And Now a European Shakespeare?
This national partisanship has changed since the Second World War. The post-war suspicion of “leader characters” — men who can bend a society, even a nation, to their will — has been mediated by attending to other equally charismatic but less dictatorial and more communal figures. So too, the biographical conception of Shakespeare has shifted to the cosmopolitan.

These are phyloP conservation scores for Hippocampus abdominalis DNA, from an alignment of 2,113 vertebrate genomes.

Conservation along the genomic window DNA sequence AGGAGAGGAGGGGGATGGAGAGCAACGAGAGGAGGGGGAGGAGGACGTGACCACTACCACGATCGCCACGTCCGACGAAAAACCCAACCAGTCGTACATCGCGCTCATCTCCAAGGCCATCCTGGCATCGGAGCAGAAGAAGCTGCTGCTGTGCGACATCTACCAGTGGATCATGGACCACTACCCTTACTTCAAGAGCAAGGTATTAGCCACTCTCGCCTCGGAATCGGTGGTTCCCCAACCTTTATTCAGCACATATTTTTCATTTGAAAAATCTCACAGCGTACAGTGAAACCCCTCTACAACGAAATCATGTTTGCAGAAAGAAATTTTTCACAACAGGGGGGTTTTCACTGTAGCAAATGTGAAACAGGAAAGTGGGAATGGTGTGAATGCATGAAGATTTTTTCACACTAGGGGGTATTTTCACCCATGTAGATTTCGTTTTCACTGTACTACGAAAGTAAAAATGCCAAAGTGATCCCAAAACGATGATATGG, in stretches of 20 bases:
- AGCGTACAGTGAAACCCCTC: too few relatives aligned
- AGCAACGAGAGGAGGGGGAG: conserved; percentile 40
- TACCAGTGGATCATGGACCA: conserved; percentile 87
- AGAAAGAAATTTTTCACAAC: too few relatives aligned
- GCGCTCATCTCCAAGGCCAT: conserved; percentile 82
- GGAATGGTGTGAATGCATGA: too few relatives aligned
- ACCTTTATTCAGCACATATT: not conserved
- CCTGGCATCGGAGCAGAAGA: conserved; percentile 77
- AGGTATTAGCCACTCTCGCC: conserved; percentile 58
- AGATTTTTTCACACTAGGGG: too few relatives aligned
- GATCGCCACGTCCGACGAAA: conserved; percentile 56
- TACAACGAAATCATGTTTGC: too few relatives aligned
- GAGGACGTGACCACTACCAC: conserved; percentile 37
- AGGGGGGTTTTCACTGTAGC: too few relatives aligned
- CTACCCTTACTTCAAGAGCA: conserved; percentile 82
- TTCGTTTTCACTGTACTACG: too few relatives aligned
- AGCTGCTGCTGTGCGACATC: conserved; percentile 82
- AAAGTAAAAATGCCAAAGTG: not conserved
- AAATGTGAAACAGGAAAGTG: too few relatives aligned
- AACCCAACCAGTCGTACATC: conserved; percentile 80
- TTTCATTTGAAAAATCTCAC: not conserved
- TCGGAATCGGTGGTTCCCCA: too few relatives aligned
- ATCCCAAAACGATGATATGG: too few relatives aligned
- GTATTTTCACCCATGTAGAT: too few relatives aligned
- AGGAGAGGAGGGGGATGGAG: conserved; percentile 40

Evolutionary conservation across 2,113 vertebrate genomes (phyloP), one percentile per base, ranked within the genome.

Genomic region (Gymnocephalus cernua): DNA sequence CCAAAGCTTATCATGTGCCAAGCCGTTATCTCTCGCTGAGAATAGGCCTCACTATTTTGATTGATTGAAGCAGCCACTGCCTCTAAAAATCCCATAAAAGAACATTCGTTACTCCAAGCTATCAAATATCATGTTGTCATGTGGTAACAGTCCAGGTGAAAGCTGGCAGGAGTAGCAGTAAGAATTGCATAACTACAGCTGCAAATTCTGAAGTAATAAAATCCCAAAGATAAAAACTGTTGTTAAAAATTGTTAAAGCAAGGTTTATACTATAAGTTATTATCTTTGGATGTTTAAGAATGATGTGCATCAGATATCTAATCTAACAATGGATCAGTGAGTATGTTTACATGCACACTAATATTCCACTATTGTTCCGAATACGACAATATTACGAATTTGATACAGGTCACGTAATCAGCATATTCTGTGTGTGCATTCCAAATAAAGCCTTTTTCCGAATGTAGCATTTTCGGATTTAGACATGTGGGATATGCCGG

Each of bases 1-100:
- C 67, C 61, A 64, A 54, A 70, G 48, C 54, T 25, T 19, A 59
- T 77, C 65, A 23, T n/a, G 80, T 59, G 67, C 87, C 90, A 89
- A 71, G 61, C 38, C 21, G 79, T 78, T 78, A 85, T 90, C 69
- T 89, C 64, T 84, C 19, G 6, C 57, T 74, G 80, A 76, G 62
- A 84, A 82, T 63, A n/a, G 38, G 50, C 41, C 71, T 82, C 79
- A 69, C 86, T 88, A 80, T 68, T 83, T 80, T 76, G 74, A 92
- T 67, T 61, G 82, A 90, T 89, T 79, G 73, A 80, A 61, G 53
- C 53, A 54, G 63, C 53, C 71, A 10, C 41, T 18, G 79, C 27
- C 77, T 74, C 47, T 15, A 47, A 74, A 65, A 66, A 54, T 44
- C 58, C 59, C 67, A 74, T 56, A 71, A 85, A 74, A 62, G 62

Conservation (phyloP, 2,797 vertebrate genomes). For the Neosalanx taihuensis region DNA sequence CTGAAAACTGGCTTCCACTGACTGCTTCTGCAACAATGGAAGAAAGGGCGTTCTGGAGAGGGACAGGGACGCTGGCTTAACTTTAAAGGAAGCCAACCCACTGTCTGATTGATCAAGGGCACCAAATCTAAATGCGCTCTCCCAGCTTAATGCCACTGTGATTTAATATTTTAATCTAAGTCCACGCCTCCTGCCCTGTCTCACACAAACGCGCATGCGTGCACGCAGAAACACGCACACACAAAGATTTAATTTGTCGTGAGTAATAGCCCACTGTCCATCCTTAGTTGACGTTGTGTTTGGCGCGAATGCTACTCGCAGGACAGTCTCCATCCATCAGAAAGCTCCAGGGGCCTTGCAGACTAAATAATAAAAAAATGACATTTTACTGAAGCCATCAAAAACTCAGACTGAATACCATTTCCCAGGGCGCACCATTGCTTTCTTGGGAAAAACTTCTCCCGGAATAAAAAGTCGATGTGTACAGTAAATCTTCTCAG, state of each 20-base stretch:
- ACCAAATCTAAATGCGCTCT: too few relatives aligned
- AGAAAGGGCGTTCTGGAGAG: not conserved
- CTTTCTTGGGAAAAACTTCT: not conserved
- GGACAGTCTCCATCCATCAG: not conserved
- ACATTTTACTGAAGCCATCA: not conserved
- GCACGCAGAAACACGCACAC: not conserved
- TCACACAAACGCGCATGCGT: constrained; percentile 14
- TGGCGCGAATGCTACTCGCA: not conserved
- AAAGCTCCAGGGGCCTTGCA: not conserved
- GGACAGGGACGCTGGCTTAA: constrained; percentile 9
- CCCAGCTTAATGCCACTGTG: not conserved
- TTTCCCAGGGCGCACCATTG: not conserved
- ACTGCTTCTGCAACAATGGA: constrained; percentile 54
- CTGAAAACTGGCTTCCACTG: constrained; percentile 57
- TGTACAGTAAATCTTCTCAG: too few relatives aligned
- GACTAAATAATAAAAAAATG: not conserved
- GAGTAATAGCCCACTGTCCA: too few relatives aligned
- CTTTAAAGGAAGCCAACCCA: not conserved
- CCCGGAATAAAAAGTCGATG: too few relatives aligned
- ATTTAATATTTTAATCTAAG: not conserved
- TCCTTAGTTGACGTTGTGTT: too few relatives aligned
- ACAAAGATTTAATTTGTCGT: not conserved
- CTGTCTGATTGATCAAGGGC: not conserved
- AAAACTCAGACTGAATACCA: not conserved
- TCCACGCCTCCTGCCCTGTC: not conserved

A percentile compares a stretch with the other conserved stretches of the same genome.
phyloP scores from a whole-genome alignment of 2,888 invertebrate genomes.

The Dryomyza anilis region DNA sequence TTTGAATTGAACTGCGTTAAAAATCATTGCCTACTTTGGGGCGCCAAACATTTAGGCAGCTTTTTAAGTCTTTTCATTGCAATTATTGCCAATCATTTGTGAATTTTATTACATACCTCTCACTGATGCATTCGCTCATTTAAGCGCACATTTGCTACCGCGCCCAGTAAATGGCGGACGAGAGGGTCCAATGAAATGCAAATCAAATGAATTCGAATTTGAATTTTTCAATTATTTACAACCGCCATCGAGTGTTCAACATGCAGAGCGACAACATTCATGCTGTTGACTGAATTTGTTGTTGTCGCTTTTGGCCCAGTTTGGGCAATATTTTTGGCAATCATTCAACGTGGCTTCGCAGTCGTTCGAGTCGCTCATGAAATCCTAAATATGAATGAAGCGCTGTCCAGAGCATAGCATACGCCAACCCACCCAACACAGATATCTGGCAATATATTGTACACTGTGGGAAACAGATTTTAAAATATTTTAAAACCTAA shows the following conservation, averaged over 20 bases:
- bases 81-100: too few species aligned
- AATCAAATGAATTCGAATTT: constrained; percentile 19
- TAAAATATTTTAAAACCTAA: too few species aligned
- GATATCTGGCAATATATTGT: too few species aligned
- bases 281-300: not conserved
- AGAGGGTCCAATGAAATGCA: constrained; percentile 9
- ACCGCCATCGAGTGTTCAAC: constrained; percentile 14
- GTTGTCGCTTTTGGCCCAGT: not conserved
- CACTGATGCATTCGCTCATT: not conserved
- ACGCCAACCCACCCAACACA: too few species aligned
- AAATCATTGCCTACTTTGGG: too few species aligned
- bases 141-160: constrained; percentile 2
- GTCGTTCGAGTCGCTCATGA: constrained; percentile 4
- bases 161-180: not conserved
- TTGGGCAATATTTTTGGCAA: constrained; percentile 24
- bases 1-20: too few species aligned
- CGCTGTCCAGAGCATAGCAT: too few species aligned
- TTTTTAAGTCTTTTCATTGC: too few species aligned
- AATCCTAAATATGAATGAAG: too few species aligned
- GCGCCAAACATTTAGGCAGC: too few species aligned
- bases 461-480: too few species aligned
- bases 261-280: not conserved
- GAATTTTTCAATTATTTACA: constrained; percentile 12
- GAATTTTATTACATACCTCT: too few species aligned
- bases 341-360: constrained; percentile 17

THIS CHANGE NOW EMPHASIZES MY ALLIED FRENCH AND ITALIAN AND DUTCH FRIENDS, MY KNOWLEDGE OF LATIN AND CONTINENTAL LANGUAGES. SHAKESPEARE IS REINVENTED AS A EUROPEAN.